Research
How to best use popular computer programs

Do you know someone who lines up text with the space bar or tab key to make a table in Word, adjusts fonts in PowerPoint slides one at a time, or compares information in a long spreadsheet by repeatedly scrolling up and down?

These are common ways to waste effort in popular computer programs, says U-M researcher Suresh Bhavnani. His five-year study, funded by the National Science Foundation, identified four underutilized powers of popular programs and nine strategies to exploit those powers for efficient and effective use.

"Despite many years of using applications such as Web authoring tools, spreadsheets and word processors, most users have difficulty acquiring the knowledge to use these programs most effectively. Often, computer users do unnecessary work, which leads to wasted time and costly errors especially for complex tasks. The computer should be doing more of the work," says Bhavnani, a research assistant professor in the Center for Computational Medicine and Bioinformatics in the Medical School.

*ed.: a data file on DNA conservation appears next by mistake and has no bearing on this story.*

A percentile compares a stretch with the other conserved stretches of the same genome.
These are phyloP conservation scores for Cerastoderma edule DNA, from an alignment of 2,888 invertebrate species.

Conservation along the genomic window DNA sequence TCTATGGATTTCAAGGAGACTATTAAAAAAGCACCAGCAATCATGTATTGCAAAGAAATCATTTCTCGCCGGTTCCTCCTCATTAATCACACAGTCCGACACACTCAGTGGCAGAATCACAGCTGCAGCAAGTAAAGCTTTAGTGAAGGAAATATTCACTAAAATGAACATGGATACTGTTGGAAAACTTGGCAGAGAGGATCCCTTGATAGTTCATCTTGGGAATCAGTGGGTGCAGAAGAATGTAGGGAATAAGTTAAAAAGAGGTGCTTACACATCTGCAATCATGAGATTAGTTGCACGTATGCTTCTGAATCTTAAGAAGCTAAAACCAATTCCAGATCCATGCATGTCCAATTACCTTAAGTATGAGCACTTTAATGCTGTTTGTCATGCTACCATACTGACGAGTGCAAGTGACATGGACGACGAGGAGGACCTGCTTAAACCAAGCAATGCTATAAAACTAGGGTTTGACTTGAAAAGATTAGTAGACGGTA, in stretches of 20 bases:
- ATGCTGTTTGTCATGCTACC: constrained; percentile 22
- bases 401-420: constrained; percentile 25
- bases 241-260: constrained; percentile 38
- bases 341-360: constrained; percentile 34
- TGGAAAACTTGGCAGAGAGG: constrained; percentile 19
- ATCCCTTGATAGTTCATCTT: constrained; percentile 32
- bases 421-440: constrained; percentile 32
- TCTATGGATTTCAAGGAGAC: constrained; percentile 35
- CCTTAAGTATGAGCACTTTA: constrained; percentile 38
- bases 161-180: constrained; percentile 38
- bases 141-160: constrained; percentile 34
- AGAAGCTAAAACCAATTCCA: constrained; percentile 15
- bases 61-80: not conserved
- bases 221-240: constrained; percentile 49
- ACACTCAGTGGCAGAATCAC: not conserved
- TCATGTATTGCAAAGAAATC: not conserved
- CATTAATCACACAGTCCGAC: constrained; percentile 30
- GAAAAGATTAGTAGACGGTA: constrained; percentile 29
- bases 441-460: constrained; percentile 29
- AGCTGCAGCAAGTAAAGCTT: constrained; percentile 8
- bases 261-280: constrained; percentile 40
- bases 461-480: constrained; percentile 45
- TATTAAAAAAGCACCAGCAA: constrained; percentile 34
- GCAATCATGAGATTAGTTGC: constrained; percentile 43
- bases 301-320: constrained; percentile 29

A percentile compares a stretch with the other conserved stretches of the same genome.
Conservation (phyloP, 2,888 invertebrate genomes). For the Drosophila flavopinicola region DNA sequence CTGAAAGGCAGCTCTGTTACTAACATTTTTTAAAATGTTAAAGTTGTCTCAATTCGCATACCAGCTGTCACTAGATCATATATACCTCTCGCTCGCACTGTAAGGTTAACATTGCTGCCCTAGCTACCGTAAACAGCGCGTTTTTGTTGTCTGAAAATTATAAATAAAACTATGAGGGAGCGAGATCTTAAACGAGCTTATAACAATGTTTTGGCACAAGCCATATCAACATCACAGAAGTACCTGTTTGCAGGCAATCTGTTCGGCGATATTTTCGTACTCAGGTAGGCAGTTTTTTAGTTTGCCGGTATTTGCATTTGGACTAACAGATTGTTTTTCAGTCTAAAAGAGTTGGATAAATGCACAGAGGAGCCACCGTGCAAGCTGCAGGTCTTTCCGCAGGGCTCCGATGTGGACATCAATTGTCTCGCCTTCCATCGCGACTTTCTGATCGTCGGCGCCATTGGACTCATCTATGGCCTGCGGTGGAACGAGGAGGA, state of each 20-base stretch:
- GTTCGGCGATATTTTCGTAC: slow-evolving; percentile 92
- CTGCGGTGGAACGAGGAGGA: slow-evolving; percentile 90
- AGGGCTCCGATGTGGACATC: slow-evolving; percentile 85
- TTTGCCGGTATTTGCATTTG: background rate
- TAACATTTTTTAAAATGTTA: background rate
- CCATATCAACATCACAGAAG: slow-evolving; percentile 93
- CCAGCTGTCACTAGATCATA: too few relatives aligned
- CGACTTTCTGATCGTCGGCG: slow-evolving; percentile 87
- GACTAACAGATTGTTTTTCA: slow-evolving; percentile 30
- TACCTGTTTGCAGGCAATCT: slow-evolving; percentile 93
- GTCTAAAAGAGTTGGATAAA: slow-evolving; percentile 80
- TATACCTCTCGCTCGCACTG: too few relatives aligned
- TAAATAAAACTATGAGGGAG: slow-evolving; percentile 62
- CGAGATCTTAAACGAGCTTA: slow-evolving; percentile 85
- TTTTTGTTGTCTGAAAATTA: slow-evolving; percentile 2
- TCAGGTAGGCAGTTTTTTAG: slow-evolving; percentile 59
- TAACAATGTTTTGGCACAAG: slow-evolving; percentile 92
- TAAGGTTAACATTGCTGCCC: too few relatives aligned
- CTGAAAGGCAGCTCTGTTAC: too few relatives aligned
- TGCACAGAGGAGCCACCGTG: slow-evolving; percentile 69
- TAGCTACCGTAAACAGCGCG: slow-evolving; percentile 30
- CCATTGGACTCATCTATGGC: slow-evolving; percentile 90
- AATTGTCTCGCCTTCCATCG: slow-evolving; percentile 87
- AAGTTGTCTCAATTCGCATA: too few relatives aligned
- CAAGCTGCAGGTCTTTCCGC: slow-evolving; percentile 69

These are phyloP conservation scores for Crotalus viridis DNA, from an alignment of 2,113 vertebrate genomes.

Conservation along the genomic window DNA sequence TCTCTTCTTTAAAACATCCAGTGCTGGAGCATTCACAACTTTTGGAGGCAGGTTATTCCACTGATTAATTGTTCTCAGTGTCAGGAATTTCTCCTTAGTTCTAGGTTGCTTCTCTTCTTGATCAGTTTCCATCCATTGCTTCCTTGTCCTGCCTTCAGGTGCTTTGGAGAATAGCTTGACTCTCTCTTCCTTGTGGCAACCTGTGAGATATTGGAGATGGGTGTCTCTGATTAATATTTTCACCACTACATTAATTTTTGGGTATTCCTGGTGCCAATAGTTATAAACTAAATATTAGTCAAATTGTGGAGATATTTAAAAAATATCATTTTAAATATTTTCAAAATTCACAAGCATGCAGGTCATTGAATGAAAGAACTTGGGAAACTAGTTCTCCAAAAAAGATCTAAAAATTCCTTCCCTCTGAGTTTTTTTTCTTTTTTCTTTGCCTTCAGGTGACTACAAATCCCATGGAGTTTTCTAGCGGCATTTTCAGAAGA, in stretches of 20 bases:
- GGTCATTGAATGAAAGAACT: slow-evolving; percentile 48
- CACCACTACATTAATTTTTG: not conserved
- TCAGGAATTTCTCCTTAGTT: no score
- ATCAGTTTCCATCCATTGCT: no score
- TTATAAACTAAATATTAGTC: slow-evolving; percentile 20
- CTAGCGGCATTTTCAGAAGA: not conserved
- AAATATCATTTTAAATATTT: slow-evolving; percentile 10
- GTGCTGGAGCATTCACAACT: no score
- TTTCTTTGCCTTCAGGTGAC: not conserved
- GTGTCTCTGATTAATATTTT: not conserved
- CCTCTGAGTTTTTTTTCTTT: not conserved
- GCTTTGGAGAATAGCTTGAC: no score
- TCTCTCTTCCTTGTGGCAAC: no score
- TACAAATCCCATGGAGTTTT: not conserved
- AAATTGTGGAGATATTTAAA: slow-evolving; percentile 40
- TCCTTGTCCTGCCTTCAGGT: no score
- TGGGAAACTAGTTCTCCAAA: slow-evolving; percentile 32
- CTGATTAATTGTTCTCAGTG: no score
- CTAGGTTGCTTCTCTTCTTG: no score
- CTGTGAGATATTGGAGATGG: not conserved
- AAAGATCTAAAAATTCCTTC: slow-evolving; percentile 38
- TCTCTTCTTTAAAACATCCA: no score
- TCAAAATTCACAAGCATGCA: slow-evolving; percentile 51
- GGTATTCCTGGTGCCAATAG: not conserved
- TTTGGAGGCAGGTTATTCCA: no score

In addition to identifying strategies to exploit the power of computer applications, Bhavnani has identified a teaching approach that helps users quickly learn those strategies. The approach could be used in the workplace, universities and high schools, he said.

"Many users don't exploit the powers of the computer — the special functions that computer applications provide," Bhavnani says.

Bhavnani noticed this "missing layer of knowledge" while studying how architects use computer-aided design programs. He found that they used the computers in much the same way they had used their pencils and T-squares.

For example, one way to draw three arched windows is to draw all the arcs across the windows, then all their vertical lines, followed by their horizontal lines. This method is efficient for manual drawing as it saves time by eliminating switching between tools such as the ruler and compass. But on a computer, it's best to draw all the elements of the first window, group the elements, then copy and paste them to make more windows.

Bhavnani calls the underutilized powers he identified iteration, propagation, organization and visualization.

Bhavnani and his colleagues taught and tested the nine general strategies to almost 400 students at Carnegie Mellon University and U-M. His results showed a statistically significant improvement in the effectiveness and efficiency of the students' computer use.